Ryan Chartrand

Naiyerah Kolkailah, a biology senior and president of the Muslim Student Association (MSA), is no different than any other student on campus. And while she wears the traditional Islamic dress every day, she feels comfortable practicing her faith at Cal Poly.

“I’ve been dressing like this since I was 10 years old,” Kolkailah said. This is one way that she makes Islam a way of life and said that if people are going to make personal attacks against her it doesn’t make her want to assimilate or stop practicing her faith.

“It gives me strength,” Kolkailah said. “You tend to become resilient.”

Luckily, Kolkailah said that after five years at Cal Poly, she is accepting of people’s curiosity and only rarely experiences discrimination.

In part, her involvement with MSA is one way to counter the effects of ignorance in and around the community. MSA is one of the few organizations that Muslims and those interested can go to meet other students of the faith and increase awareness about the true Islam around campus.

“MSA has 10 to 15 members and there’s probably a lot more that we just don’t know about,” Kolkailah said.

Architecture senior Saleem Azad is currently involved with the Persian, Indian and Muslim clubs. He believes these activities to be a great opportunity to meet people of different cultures and faiths, but still feels that there could be more avenues for Muslims at Cal Poly.

“I’m really involved with other ethnic clubs, but it’s what I have to do so I don’t go crazy,” Azad said. For him, these clubs are his only means of practicing his culture and faith in San Luis Obispo. After coming from San Jose’s diverse population, Azad gets involved as much as he can.

The minority enrollment at Cal Poly is horrific, Azad said, and believes the university has a responsibility to increase campus diversity.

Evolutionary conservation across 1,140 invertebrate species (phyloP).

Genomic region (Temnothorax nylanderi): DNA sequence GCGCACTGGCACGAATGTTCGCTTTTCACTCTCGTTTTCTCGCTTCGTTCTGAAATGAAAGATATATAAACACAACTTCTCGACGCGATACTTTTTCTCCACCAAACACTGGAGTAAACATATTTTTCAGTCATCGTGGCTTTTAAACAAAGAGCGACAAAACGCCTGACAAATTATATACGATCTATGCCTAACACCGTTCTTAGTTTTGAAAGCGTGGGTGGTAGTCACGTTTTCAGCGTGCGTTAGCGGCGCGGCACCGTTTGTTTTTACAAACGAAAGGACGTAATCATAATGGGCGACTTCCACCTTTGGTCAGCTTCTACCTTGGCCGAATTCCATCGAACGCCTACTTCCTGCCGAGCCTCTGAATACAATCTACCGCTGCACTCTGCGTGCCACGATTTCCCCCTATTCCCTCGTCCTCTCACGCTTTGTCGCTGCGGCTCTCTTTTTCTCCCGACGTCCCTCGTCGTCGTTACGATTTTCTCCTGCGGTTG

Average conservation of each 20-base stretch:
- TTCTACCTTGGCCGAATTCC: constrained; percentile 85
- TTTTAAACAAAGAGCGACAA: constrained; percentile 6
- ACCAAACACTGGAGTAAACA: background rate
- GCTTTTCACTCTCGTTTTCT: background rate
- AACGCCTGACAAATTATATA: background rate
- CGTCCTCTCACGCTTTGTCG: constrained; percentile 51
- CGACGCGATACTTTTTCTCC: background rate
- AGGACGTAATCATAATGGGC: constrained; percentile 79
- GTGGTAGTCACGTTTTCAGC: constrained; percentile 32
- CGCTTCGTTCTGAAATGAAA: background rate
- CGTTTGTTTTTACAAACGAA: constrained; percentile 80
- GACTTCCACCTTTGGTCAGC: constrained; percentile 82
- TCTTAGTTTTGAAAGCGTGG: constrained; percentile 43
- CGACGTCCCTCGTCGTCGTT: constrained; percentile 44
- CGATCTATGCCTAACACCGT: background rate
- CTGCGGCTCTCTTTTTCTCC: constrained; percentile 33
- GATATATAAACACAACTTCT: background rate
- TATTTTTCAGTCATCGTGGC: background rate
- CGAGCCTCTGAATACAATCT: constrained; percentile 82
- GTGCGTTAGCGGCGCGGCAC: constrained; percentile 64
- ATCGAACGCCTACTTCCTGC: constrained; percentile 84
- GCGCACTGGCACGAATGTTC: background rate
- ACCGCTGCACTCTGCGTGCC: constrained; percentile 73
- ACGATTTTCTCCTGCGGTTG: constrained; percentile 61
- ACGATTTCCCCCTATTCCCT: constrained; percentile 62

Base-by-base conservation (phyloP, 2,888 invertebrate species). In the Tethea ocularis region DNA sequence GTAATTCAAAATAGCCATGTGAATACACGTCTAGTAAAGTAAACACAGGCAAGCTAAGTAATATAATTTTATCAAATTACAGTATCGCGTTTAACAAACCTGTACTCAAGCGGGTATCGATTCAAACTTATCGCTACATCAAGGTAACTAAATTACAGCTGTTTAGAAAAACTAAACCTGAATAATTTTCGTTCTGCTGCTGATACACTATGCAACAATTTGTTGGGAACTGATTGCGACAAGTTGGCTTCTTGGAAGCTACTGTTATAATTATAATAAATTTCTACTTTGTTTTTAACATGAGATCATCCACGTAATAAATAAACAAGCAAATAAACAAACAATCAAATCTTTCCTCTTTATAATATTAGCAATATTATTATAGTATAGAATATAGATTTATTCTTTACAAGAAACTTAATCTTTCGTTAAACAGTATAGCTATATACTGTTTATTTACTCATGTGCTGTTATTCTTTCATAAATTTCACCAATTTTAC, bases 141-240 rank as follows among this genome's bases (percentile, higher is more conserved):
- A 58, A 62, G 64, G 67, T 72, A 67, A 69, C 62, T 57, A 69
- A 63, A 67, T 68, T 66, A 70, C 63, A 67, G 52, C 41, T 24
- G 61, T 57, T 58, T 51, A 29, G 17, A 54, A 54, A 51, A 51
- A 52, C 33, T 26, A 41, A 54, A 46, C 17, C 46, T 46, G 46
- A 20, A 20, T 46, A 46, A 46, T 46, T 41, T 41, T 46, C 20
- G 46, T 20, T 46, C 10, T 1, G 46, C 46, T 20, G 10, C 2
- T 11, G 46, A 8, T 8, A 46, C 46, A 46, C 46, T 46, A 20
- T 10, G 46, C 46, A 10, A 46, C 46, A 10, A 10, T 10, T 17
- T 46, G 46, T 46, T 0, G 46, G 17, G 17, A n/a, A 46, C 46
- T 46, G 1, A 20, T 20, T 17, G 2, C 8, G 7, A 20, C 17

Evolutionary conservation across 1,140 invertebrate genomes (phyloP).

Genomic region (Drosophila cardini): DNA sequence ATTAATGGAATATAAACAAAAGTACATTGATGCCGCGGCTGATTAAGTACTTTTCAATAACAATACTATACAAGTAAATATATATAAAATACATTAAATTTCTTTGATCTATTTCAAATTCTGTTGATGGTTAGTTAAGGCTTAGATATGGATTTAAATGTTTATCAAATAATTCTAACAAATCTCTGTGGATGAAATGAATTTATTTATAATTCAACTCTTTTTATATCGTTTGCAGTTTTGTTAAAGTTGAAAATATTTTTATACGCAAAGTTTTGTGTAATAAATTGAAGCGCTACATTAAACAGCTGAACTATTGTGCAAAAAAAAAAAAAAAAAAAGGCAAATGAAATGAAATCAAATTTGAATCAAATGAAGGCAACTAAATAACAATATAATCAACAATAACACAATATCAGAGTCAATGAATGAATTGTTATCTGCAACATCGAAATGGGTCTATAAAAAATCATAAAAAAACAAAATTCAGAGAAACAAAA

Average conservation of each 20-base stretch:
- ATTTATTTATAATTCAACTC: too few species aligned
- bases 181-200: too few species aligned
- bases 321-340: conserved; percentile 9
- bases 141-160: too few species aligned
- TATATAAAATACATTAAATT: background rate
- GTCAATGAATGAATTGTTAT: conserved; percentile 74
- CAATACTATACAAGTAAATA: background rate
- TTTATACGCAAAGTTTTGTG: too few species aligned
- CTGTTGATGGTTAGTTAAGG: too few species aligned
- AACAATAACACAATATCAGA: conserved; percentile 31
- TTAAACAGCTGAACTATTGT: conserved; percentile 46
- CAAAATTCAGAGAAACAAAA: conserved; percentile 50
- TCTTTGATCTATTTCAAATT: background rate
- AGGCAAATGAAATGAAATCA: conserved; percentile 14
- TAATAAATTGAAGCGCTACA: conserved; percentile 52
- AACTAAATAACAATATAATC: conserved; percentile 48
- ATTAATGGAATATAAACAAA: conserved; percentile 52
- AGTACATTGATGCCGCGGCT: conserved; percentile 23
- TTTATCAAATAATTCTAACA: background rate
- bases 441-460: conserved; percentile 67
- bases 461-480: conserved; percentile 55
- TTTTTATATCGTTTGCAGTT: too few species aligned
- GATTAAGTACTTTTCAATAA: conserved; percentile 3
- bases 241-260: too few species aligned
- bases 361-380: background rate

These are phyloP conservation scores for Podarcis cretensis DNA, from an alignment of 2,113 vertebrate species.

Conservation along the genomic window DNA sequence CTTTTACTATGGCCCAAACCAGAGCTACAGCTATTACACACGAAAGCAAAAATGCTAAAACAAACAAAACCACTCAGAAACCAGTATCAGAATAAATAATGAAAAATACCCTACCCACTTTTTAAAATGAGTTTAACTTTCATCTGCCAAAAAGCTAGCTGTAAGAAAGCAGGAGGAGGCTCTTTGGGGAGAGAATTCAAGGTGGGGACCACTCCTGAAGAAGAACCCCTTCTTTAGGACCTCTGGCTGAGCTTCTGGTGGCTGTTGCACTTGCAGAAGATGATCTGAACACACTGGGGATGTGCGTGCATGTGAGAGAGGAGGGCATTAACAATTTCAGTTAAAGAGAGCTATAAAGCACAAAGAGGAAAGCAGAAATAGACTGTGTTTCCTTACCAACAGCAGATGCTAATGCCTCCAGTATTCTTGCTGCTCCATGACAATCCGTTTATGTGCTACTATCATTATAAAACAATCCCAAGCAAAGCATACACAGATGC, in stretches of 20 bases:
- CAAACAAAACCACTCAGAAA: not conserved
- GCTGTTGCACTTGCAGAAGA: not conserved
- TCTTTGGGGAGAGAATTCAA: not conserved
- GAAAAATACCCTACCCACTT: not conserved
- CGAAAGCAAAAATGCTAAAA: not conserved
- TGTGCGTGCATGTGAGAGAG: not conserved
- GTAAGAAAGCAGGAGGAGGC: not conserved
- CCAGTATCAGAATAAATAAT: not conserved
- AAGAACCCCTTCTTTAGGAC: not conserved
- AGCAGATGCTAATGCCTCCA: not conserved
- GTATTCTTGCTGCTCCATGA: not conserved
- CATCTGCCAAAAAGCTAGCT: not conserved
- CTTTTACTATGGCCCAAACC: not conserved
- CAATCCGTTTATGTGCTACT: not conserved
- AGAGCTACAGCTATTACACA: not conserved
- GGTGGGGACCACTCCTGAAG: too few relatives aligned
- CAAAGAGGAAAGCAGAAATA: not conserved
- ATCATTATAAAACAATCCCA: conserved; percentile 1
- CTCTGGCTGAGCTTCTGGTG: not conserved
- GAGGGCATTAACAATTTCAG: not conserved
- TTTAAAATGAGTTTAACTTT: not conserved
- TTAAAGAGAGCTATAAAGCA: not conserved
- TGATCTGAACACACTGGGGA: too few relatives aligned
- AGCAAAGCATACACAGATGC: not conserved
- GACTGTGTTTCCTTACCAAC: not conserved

“I love Cal Poly, but on this one issue, it’s not their strong suit,” he said. Azad said he noticed the low diversity in the graduating class photos in the electrical engineering department.

“Go look at the pictures of the ’50s and ’60s and you’ll see there were a ton of Asians and Indians, but it gets slowly more white and every other university went the other way,” Azad said.

While it may be astonishing that Cal Poly’s diversity seems to be declining, the lack of a Muslim presence on campus has made it difficult for students like Azad to find ways to express their customs.

“For me it’s impossible,” Azad said. “In my religion we aren’t supposed to drink or go to the bars; to be Muslim here we have to be hermits.”

And as far as having other Muslims to practice with, the area around San Luis Obispo doesn’t provide the best environment for the small population.

“What a Muslim is on paper is different than a practicing Muslim,” Azad said, estimating that there were probably only five or six practicing Muslims at Cal Poly.

Yet, even with the difficulty of practicing his faith on campus, Azad said he has not experienced many adversities.

“I’ve never felt threatened, but then again I’m not identifiably Muslim,” he said.

Similarly, freshmen biological medicine engineer Tarik Ahmed did not face discrimination, but also felt as if he blended in well with the student population.

“I look white, but I’m 100 percent Middle Eastern,” Ahmed said. “No one believes me when I tell them and it’s really hard for me to stay focused.”

But Ahmed said he has experienced a positive attitude toward his religion. “While the majority is white, they respect my Muslim religion and they look at my actions, manners and morals and they learn from that,” he said.

Yet, Ahmed said he didn’t realize the Muslim student population was so small when he entered as a freshman.

“I honestly don’t know any other Muslims at this school and I don’t talk to one in my social circle,” Ahmed said. Ahmed had tried visiting a MSA meeting but found an older crowd of mostly juniors and seniors that were already friends.

What made Ahmed’s situation even harder was the fact that he just came back from a 12 day stay in the Middle East over winter break. “I really wish I would have considered going to the Middle East to go to school because I was comfortable in my religion there,” he said.

Life was simple, Ahmed commented; in the Middle East one can walk to a mosque to pray and others would be doing the same.

In San Luis Obispo, there is a mosque located on Santa Rosa Street in which students may go to pray on Fridays. However, during the week, a practicing Muslim would have to find places around campus to pray five times a day.

In the future, MSA and other active Muslim members in the community are looking to move to another mosque and build a school to be more of an Islamic center.

But for now, life at Cal Poly just can’t provide the same opportunities that Ahmed found in the Middle East.

“I’m just some outside guy trying to find some culture, some Islam,” Ahmed said.

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